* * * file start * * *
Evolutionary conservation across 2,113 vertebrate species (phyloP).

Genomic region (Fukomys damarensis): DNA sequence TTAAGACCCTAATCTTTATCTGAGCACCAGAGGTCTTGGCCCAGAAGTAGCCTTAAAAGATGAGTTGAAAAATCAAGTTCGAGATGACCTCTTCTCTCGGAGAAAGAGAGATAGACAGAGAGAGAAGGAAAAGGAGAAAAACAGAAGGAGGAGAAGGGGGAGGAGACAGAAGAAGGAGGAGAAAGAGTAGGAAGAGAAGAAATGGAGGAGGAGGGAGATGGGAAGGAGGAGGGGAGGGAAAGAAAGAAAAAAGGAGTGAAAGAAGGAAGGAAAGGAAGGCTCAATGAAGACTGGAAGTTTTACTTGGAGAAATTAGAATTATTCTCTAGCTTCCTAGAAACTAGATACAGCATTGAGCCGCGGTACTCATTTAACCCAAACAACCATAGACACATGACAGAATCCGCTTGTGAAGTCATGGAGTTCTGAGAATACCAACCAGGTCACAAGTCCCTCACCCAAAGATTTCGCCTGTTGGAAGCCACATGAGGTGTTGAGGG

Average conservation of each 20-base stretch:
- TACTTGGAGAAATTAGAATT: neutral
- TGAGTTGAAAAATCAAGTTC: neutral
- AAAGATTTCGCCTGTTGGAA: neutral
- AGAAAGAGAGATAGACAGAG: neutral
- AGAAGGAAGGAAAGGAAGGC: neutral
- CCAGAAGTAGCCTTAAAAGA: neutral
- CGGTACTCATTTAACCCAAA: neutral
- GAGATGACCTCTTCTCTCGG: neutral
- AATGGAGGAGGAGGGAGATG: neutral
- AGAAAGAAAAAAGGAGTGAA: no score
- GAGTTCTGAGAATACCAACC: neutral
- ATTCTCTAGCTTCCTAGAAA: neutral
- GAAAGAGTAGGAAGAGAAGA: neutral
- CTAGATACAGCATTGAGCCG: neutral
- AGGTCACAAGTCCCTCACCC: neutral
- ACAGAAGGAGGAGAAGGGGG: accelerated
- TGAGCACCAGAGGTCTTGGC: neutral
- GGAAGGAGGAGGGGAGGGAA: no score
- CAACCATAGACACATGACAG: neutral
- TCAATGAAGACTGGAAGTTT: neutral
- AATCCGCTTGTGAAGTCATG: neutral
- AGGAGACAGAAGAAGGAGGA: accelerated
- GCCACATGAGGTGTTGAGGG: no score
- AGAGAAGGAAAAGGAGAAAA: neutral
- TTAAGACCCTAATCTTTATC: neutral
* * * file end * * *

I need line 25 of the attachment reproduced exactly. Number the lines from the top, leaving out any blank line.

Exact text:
- AGGAGACAGAAGAAGGAGGA: accelerated